‘Uncle Joe” and “DerangedDonald” were trending when I logged on to Twitter this past Thursday morning. Well, of course, I thought. Since politics is nothing but a reality-TV show that everyone is addicted to, and the recurring character who is loved and hated has just returned for a plot twist. In fairness to Twitter, Sri Lanka was probably trending on Easter Sunday at some point after the terrorist attacks on churches during Masses on the holiest day of the year for Christians.
But for every “DerangedDonald” and “Uncle Joe,” it might be a good thing to take a moment and think about those whose lives ended for the most important things.
Sri Lankan Christians on Easter Sunday this year. Egyptian Coptic Christians on Palm Sunday another year. As a priest reminded me in Confession the other day, for most of us, we don’t know the hour of our death. It might not be something dramatic. “I might fall in this church today, and that will be it. Death doesn’t always come in the hospital, after a long disease. It could be a simple accident. It doesn’t always come after decades of life.” Some of the children on Easter Sunday in Sri Lanka, among the over 300, were in line for First Communion. Not only can we not afford to look away, because they are people living in the world at the same time as we are — but for Christians, they are our brothers and sisters in the Mystical Body of Christ, the Church. Religious believers ought to be drawn into deeper prayer for those who do put their lives in danger by choosing Christ, by simply going to church — aware that Christian persecution is, as Pope Francis has put it again and again, more prevalent in the world today than it was in the early Church. The lions may not be in the Colosseum for show anymore, but the hatred still exists.
There was some dust-up, by the way, about the Christians who died in the Sri Lanka attacks being described as “Easter worshippers.” I understand the frustration, given the ongoing court cases over the narrowing of religious liberty. The latest involves the needless insistence on removing faith-based organizations from public-private partnerships for adoption and foster care — an area where no child can afford to wait for adults to come to agreement on some fundamentals about marriage and natural law that aren’t going to get sorted out any day soon. But instead of adding to the Twitter anger, let’s remember the Creator and live out of gratitude for the gifts we have been given.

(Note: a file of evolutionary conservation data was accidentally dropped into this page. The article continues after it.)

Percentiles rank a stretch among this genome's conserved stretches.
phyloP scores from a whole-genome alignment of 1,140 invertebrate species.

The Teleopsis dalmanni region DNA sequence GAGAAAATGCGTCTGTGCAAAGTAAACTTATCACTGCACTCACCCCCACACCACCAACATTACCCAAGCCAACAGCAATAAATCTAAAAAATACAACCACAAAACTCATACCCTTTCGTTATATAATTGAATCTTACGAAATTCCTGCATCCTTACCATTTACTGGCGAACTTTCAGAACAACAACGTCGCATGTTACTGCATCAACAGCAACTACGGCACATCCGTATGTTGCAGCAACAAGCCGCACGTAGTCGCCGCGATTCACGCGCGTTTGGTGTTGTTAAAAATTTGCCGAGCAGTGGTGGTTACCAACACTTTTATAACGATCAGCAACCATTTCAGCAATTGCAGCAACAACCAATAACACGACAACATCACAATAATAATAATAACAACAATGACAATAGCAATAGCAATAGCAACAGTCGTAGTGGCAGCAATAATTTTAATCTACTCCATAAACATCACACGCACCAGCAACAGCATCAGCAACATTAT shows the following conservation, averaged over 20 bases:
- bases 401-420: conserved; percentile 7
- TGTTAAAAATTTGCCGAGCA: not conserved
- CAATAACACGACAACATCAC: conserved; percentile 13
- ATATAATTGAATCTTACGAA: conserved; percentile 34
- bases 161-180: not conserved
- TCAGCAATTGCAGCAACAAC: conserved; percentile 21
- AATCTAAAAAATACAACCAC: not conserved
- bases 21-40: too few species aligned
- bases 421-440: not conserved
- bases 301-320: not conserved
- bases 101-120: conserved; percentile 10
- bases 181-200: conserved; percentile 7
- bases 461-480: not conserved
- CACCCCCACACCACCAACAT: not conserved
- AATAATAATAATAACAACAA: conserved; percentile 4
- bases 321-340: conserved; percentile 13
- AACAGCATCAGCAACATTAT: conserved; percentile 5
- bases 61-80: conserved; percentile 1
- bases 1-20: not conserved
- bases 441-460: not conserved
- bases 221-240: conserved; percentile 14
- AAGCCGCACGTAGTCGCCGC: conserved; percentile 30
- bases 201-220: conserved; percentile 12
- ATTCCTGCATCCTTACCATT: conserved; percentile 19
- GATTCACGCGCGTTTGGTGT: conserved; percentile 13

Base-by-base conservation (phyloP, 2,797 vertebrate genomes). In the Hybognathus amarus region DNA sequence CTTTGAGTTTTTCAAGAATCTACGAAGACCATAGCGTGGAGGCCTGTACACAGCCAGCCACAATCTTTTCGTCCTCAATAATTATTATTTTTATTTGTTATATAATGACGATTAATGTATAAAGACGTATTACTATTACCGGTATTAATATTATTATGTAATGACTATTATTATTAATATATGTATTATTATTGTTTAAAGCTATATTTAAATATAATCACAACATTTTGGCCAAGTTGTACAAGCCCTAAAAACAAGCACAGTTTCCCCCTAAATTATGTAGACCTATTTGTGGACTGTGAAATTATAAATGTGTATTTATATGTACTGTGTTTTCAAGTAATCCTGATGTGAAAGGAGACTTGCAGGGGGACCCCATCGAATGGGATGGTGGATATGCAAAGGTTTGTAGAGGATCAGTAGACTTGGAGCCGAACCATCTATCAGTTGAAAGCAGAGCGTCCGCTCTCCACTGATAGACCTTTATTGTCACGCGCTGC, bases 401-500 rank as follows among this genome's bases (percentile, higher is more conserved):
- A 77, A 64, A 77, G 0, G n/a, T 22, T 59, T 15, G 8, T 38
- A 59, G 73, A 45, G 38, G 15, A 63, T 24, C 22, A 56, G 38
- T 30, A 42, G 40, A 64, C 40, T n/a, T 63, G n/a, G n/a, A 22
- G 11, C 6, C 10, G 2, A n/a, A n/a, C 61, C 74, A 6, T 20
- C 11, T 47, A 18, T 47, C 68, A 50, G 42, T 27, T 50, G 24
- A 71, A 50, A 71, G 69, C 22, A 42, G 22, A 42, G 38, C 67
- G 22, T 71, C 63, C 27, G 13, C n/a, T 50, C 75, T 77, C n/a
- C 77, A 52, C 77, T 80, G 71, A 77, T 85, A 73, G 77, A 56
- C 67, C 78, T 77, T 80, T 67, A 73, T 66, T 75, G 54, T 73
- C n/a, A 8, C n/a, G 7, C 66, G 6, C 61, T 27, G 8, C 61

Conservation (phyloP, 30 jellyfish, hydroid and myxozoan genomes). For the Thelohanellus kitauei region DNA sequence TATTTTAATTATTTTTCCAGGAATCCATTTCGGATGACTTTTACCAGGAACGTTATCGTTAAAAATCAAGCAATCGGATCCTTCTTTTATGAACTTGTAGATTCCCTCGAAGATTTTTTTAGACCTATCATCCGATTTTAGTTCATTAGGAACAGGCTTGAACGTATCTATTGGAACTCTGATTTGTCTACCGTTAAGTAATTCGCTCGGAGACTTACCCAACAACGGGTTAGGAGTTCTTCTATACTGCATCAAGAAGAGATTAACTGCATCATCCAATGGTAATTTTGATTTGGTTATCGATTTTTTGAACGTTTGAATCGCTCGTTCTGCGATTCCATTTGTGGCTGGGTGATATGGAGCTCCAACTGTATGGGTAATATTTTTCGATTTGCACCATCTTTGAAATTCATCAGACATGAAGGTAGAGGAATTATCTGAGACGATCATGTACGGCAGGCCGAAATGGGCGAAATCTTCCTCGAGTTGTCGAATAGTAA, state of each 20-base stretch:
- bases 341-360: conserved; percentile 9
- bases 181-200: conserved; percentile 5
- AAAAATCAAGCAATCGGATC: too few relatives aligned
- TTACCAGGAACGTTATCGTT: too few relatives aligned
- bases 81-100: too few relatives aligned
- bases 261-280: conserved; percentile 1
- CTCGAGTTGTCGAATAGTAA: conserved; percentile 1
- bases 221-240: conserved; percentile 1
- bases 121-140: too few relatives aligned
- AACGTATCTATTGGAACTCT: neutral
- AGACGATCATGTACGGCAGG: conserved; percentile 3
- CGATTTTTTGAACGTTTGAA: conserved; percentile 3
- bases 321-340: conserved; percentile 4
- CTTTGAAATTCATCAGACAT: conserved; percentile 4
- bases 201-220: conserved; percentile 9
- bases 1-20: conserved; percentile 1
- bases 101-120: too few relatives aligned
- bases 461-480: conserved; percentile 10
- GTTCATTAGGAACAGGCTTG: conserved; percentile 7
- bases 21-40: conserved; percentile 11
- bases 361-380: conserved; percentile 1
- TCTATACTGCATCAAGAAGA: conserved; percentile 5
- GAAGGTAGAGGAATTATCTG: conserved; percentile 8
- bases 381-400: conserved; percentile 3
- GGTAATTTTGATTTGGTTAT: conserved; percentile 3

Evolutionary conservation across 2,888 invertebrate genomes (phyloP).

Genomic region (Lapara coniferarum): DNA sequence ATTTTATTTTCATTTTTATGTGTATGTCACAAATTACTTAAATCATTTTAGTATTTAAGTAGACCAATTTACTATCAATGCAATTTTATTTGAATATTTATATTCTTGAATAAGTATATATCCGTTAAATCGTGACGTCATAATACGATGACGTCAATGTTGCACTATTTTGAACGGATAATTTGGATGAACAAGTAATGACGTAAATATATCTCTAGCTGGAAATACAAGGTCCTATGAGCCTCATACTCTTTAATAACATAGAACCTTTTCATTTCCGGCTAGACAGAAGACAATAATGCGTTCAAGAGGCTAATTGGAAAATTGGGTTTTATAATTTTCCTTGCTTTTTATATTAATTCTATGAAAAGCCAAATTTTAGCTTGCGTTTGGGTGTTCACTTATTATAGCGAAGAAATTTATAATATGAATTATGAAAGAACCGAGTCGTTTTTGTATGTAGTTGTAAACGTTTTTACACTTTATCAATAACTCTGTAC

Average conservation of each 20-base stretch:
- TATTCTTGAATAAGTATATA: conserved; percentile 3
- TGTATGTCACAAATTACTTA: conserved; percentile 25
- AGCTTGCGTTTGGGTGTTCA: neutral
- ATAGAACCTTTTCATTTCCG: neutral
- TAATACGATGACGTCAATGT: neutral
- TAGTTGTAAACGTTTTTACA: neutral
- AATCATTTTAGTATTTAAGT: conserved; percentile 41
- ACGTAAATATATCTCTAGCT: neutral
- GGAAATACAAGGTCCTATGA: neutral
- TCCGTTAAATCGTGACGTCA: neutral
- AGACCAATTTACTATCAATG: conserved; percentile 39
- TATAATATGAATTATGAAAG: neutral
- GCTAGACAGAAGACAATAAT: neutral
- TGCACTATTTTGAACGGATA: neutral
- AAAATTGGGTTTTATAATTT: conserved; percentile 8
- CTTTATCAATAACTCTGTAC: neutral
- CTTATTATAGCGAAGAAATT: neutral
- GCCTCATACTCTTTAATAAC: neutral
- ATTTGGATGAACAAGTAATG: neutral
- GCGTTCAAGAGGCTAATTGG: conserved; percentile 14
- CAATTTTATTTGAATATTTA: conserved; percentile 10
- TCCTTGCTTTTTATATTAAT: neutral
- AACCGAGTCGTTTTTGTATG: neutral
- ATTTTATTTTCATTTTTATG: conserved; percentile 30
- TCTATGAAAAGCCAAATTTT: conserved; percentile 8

Around this time of year, I lead discussions in a number of cities about gratitude as a civic virtue. The conversations are related to “DerangedDonald,” “Uncle Joe,” and the slaughter of Christians on Easter Sunday because they draw us back to why we would ever bother with politics in the first place. In our short lives, we can be stewards of what we’ve been given in terms of faith and culture and mediating institutions and a democratic republic, or we can waste the time anesthetizing ourselves or adding to the indifference, anger, and confusion.
Some of the readings include William F. Buckley Jr.’s geeking out about Bach’s St. Matthew’s Passion and the Oxford English Dictionary. He was in awe of the things he could have as a part of his life while he tried to make a contribution by paying tribute to and passing along “the patrimony,” as he often referred to all that came before. High on his list were always the Beatitudes: He believed that they “remain the essential statements of the Western code.” He once noted that “the idiom of life is always changing,” and so “modern formulations are necessary even in defense of very ancient truths.”
Modern martyrs, too, may be necessary for us to realize how blessed we are and to draw us out of our complacency about some of what we have called the “permanent things.” It’s not a given that they are permanent, at least in terms of being honored and protected. Those Christians who died in Sri Lanka on Easter were killed by people who had no respect for their lives, needless to say, but the killers also lacked respect for the free will God gives us to choose how or whether we are going to believe.
Next time you pass a church, remember those who died this Easter, and remember we live in a country to be grateful for, despite the challenges. And remember too, that the United States of America isn’t the latest on Netflix, it has implications for the world. That’s not simply about who is in the White House, either, but how we all choose to live. Choose well, remembering our contemporaries who die professing gratitude to their Creator.
This column is based on one available through Andrews McMeel Universal’s Newspaper Enterprise Association.